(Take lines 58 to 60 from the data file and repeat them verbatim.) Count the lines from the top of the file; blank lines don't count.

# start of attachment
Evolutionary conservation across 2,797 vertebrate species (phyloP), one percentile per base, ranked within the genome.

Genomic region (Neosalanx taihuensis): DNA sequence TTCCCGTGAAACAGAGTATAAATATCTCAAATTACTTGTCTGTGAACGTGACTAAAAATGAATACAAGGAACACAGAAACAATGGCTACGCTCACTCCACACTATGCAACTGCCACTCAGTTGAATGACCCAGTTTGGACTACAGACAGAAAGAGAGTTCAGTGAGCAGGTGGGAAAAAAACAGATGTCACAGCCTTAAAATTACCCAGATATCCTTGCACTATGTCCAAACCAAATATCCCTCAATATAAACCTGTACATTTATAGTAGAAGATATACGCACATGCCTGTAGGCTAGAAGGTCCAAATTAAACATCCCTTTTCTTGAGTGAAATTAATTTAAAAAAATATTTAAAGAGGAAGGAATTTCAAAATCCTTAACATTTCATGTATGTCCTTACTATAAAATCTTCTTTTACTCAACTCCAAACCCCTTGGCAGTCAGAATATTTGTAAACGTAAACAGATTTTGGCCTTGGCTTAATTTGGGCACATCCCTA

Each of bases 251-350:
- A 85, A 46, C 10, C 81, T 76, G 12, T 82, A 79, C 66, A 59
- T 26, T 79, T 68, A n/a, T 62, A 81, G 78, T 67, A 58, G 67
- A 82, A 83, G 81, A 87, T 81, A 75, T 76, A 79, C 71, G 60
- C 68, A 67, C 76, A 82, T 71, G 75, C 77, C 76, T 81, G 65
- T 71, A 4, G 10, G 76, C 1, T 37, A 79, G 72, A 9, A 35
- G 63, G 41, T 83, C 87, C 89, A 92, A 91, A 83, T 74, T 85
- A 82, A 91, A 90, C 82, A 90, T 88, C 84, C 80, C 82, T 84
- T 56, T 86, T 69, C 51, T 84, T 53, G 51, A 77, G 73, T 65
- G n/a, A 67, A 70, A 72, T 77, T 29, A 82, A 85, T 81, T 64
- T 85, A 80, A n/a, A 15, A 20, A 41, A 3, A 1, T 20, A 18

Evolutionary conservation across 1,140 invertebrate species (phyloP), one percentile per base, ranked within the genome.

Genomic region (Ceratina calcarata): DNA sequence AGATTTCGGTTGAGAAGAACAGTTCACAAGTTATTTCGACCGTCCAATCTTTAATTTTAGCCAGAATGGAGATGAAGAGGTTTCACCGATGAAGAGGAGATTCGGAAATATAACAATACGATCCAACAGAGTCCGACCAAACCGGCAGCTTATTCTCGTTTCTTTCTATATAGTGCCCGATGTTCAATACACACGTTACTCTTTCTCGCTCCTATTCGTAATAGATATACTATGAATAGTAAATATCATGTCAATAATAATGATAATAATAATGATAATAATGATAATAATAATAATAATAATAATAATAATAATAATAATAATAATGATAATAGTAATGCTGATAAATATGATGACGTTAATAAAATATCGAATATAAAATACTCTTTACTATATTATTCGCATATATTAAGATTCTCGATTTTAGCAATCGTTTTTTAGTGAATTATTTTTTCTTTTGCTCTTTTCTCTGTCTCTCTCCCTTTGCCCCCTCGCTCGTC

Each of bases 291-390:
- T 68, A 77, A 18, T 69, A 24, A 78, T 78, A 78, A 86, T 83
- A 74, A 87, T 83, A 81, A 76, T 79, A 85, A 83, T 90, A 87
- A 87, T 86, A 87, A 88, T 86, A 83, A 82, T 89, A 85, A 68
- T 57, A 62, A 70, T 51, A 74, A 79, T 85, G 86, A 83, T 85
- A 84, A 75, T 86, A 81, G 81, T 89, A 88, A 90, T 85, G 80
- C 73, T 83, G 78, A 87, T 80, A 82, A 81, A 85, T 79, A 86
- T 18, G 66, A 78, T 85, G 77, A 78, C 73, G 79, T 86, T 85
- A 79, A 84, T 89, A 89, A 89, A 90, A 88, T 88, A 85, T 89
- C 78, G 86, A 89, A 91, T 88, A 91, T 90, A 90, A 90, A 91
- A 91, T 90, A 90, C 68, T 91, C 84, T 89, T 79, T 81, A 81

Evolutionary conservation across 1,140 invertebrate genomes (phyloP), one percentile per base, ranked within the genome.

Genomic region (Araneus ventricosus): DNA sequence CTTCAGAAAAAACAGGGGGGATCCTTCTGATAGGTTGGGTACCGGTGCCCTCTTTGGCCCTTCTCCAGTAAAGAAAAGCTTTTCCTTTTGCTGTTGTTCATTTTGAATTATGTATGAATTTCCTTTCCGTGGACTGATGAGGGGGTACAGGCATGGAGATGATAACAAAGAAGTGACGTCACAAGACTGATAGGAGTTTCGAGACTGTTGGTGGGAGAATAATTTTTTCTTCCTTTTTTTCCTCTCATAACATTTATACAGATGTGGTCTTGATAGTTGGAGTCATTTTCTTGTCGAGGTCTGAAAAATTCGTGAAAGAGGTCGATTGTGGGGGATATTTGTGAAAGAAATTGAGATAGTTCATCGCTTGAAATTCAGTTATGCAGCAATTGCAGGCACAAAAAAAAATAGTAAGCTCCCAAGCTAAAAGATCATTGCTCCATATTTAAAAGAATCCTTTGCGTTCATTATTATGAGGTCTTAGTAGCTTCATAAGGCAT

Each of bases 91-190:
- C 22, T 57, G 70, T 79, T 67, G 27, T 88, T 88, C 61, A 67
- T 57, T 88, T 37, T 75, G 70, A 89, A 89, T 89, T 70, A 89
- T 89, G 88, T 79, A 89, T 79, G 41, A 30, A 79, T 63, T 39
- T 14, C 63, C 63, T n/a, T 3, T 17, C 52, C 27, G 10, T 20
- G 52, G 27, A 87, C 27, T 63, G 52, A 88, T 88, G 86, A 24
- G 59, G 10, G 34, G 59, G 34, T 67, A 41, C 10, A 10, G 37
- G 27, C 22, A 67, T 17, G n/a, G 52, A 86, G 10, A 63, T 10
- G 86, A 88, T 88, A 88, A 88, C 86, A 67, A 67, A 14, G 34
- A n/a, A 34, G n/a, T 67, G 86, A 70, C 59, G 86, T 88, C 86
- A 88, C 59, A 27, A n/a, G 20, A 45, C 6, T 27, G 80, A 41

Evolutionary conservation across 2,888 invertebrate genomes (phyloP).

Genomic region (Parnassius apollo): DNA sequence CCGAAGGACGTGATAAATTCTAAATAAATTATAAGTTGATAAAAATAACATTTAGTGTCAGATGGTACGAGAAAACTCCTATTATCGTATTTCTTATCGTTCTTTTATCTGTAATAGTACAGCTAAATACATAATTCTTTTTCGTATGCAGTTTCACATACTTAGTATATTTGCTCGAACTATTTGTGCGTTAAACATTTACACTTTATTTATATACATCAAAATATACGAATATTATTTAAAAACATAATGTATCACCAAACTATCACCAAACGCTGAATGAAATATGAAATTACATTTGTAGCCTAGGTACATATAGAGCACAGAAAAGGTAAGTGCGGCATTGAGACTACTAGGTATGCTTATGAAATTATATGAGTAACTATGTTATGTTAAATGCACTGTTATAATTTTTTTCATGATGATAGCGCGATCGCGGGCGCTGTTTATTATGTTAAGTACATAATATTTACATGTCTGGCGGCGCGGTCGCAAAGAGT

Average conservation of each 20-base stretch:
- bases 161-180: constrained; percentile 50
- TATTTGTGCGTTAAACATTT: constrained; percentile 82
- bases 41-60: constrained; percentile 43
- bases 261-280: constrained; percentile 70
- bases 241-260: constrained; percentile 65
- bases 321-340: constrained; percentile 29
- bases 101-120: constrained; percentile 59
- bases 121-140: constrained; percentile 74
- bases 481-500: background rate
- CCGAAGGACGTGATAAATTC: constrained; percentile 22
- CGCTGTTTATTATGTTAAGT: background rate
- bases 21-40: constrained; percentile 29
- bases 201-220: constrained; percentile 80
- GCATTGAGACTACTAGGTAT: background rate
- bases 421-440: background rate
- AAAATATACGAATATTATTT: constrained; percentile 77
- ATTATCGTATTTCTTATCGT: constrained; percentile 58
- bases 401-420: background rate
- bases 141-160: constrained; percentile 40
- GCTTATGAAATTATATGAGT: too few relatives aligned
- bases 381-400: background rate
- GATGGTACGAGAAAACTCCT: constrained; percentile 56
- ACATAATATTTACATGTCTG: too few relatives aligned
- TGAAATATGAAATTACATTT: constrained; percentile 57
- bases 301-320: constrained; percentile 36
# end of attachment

- AAAATATACGAATATTATTT: constrained; percentile 77
- ATTATCGTATTTCTTATCGT: constrained; percentile 58
- bases 401-420: background rate